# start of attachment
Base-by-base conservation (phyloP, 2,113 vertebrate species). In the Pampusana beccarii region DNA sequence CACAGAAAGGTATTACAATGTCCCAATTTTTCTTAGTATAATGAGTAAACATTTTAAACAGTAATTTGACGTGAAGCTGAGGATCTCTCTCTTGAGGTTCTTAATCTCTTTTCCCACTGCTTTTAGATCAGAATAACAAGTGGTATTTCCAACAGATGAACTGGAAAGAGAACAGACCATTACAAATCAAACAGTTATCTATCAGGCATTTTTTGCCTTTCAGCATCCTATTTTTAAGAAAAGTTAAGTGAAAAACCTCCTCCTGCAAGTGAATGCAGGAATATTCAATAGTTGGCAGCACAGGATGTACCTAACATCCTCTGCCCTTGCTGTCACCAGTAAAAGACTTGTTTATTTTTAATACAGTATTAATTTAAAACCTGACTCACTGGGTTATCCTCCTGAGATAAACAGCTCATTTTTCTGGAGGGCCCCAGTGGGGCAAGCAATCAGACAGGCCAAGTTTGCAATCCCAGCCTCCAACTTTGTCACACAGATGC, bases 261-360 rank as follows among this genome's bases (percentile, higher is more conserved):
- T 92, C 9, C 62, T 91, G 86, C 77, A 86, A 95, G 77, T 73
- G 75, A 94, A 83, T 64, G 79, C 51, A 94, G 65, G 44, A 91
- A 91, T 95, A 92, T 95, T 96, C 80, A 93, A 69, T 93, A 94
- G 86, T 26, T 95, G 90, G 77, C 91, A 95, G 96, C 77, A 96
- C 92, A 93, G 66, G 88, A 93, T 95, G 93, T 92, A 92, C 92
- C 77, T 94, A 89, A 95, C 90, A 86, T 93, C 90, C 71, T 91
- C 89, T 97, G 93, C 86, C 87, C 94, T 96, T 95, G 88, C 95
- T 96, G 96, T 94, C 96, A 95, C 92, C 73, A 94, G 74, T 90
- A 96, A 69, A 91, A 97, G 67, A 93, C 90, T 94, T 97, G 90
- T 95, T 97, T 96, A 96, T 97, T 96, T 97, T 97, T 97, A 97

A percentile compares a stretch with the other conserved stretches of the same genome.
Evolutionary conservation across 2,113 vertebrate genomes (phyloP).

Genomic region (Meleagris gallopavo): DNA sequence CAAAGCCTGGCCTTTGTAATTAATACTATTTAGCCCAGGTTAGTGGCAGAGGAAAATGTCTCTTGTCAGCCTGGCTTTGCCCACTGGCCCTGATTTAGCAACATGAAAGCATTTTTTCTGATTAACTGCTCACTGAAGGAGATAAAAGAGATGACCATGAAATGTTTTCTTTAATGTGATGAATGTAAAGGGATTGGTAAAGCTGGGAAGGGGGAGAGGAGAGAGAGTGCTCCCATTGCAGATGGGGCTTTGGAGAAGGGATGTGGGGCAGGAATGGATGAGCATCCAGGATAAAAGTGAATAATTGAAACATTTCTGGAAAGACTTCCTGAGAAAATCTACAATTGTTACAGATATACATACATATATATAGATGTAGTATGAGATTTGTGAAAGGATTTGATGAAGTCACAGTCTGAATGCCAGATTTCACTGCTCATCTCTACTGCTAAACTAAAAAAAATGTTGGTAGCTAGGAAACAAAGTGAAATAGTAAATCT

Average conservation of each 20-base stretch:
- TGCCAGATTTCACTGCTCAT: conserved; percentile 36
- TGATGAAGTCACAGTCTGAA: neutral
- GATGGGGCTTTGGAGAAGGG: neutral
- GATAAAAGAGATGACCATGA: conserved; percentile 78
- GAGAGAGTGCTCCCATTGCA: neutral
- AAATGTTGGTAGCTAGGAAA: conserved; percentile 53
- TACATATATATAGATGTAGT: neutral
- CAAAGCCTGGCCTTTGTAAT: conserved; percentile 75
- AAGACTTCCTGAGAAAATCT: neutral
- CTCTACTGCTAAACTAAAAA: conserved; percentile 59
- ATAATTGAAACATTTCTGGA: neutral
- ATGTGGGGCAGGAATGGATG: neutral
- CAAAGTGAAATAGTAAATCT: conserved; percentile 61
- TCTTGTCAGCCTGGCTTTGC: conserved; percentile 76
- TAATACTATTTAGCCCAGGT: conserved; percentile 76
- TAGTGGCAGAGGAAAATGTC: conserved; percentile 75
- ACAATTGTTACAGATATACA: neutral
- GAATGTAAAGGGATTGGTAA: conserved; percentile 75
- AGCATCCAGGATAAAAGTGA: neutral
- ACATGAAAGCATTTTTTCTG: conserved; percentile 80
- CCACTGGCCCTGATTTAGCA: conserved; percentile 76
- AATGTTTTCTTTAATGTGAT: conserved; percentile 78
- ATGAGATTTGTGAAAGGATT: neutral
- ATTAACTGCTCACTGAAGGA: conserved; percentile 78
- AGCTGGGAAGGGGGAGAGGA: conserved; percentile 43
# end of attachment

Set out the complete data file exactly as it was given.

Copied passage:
Base-by-base conservation (phyloP, 2,113 vertebrate species). In the Pampusana beccarii region DNA sequence CACAGAAAGGTATTACAATGTCCCAATTTTTCTTAGTATAATGAGTAAACATTTTAAACAGTAATTTGACGTGAAGCTGAGGATCTCTCTCTTGAGGTTCTTAATCTCTTTTCCCACTGCTTTTAGATCAGAATAACAAGTGGTATTTCCAACAGATGAACTGGAAAGAGAACAGACCATTACAAATCAAACAGTTATCTATCAGGCATTTTTTGCCTTTCAGCATCCTATTTTTAAGAAAAGTTAAGTGAAAAACCTCCTCCTGCAAGTGAATGCAGGAATATTCAATAGTTGGCAGCACAGGATGTACCTAACATCCTCTGCCCTTGCTGTCACCAGTAAAAGACTTGTTTATTTTTAATACAGTATTAATTTAAAACCTGACTCACTGGGTTATCCTCCTGAGATAAACAGCTCATTTTTCTGGAGGGCCCCAGTGGGGCAAGCAATCAGACAGGCCAAGTTTGCAATCCCAGCCTCCAACTTTGTCACACAGATGC, bases 261-360 rank as follows among this genome's bases (percentile, higher is more conserved):
- T 92, C 9, C 62, T 91, G 86, C 77, A 86, A 95, G 77, T 73
- G 75, A 94, A 83, T 64, G 79, C 51, A 94, G 65, G 44, A 91
- A 91, T 95, A 92, T 95, T 96, C 80, A 93, A 69, T 93, A 94
- G 86, T 26, T 95, G 90, G 77, C 91, A 95, G 96, C 77, A 96
- C 92, A 93, G 66, G 88, A 93, T 95, G 93, T 92, A 92, C 92
- C 77, T 94, A 89, A 95, C 90, A 86, T 93, C 90, C 71, T 91
- C 89, T 97, G 93, C 86, C 87, C 94, T 96, T 95, G 88, C 95
- T 96, G 96, T 94, C 96, A 95, C 92, C 73, A 94, G 74, T 90
- A 96, A 69, A 91, A 97, G 67, A 93, C 90, T 94, T 97, G 90
- T 95, T 97, T 96, A 96, T 97, T 96, T 97, T 97, T 97, A 97

A percentile compares a stretch with the other conserved stretches of the same genome.
Evolutionary conservation across 2,113 vertebrate genomes (phyloP).

Genomic region (Meleagris gallopavo): DNA sequence CAAAGCCTGGCCTTTGTAATTAATACTATTTAGCCCAGGTTAGTGGCAGAGGAAAATGTCTCTTGTCAGCCTGGCTTTGCCCACTGGCCCTGATTTAGCAACATGAAAGCATTTTTTCTGATTAACTGCTCACTGAAGGAGATAAAAGAGATGACCATGAAATGTTTTCTTTAATGTGATGAATGTAAAGGGATTGGTAAAGCTGGGAAGGGGGAGAGGAGAGAGAGTGCTCCCATTGCAGATGGGGCTTTGGAGAAGGGATGTGGGGCAGGAATGGATGAGCATCCAGGATAAAAGTGAATAATTGAAACATTTCTGGAAAGACTTCCTGAGAAAATCTACAATTGTTACAGATATACATACATATATATAGATGTAGTATGAGATTTGTGAAAGGATTTGATGAAGTCACAGTCTGAATGCCAGATTTCACTGCTCATCTCTACTGCTAAACTAAAAAAAATGTTGGTAGCTAGGAAACAAAGTGAAATAGTAAATCT

Average conservation of each 20-base stretch:
- TGCCAGATTTCACTGCTCAT: conserved; percentile 36
- TGATGAAGTCACAGTCTGAA: neutral
- GATGGGGCTTTGGAGAAGGG: neutral
- GATAAAAGAGATGACCATGA: conserved; percentile 78
- GAGAGAGTGCTCCCATTGCA: neutral
- AAATGTTGGTAGCTAGGAAA: conserved; percentile 53
- TACATATATATAGATGTAGT: neutral
- CAAAGCCTGGCCTTTGTAAT: conserved; percentile 75
- AAGACTTCCTGAGAAAATCT: neutral
- CTCTACTGCTAAACTAAAAA: conserved; percentile 59
- ATAATTGAAACATTTCTGGA: neutral
- ATGTGGGGCAGGAATGGATG: neutral
- CAAAGTGAAATAGTAAATCT: conserved; percentile 61
- TCTTGTCAGCCTGGCTTTGC: conserved; percentile 76
- TAATACTATTTAGCCCAGGT: conserved; percentile 76
- TAGTGGCAGAGGAAAATGTC: conserved; percentile 75
- ACAATTGTTACAGATATACA: neutral
- GAATGTAAAGGGATTGGTAA: conserved; percentile 75
- AGCATCCAGGATAAAAGTGA: neutral
- ACATGAAAGCATTTTTTCTG: conserved; percentile 80
- CCACTGGCCCTGATTTAGCA: conserved; percentile 76
- AATGTTTTCTTTAATGTGAT: conserved; percentile 78
- ATGAGATTTGTGAAAGGATT: neutral
- ATTAACTGCTCACTGAAGGA: conserved; percentile 78
- AGCTGGGAAGGGGGAGAGGA: conserved; percentile 43